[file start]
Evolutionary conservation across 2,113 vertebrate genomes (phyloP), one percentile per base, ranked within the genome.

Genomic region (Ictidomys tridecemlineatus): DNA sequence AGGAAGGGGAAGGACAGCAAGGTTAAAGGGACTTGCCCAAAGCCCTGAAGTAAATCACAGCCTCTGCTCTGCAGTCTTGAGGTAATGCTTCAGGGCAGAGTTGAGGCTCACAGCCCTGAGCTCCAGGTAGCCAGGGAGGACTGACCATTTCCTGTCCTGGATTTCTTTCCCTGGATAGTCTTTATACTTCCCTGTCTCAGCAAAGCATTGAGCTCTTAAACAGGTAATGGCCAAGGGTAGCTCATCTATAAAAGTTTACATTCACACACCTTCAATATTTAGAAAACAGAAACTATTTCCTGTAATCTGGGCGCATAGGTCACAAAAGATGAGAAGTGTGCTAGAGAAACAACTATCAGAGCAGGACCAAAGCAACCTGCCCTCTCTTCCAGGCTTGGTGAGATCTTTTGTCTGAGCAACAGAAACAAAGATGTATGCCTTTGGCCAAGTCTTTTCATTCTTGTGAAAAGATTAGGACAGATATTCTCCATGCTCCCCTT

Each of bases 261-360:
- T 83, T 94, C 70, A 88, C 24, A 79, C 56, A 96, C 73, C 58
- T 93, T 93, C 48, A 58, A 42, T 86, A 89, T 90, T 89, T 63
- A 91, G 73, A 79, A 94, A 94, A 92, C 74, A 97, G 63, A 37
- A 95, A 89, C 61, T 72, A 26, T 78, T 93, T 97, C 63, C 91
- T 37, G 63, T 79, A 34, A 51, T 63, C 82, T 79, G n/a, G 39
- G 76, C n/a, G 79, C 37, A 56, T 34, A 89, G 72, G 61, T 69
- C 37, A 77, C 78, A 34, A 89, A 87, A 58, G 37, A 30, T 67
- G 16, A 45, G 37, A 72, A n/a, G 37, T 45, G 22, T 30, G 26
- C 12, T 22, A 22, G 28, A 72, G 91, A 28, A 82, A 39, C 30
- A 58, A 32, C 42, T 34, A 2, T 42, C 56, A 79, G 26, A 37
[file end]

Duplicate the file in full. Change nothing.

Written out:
Evolutionary conservation across 2,113 vertebrate genomes (phyloP), one percentile per base, ranked within the genome.

Genomic region (Ictidomys tridecemlineatus): DNA sequence AGGAAGGGGAAGGACAGCAAGGTTAAAGGGACTTGCCCAAAGCCCTGAAGTAAATCACAGCCTCTGCTCTGCAGTCTTGAGGTAATGCTTCAGGGCAGAGTTGAGGCTCACAGCCCTGAGCTCCAGGTAGCCAGGGAGGACTGACCATTTCCTGTCCTGGATTTCTTTCCCTGGATAGTCTTTATACTTCCCTGTCTCAGCAAAGCATTGAGCTCTTAAACAGGTAATGGCCAAGGGTAGCTCATCTATAAAAGTTTACATTCACACACCTTCAATATTTAGAAAACAGAAACTATTTCCTGTAATCTGGGCGCATAGGTCACAAAAGATGAGAAGTGTGCTAGAGAAACAACTATCAGAGCAGGACCAAAGCAACCTGCCCTCTCTTCCAGGCTTGGTGAGATCTTTTGTCTGAGCAACAGAAACAAAGATGTATGCCTTTGGCCAAGTCTTTTCATTCTTGTGAAAAGATTAGGACAGATATTCTCCATGCTCCCCTT

Each of bases 261-360:
- T 83, T 94, C 70, A 88, C 24, A 79, C 56, A 96, C 73, C 58
- T 93, T 93, C 48, A 58, A 42, T 86, A 89, T 90, T 89, T 63
- A 91, G 73, A 79, A 94, A 94, A 92, C 74, A 97, G 63, A 37
- A 95, A 89, C 61, T 72, A 26, T 78, T 93, T 97, C 63, C 91
- T 37, G 63, T 79, A 34, A 51, T 63, C 82, T 79, G n/a, G 39
- G 76, C n/a, G 79, C 37, A 56, T 34, A 89, G 72, G 61, T 69
- C 37, A 77, C 78, A 34, A 89, A 87, A 58, G 37, A 30, T 67
- G 16, A 45, G 37, A 72, A n/a, G 37, T 45, G 22, T 30, G 26
- C 12, T 22, A 22, G 28, A 72, G 91, A 28, A 82, A 39, C 30
- A 58, A 32, C 42, T 34, A 2, T 42, C 56, A 79, G 26, A 37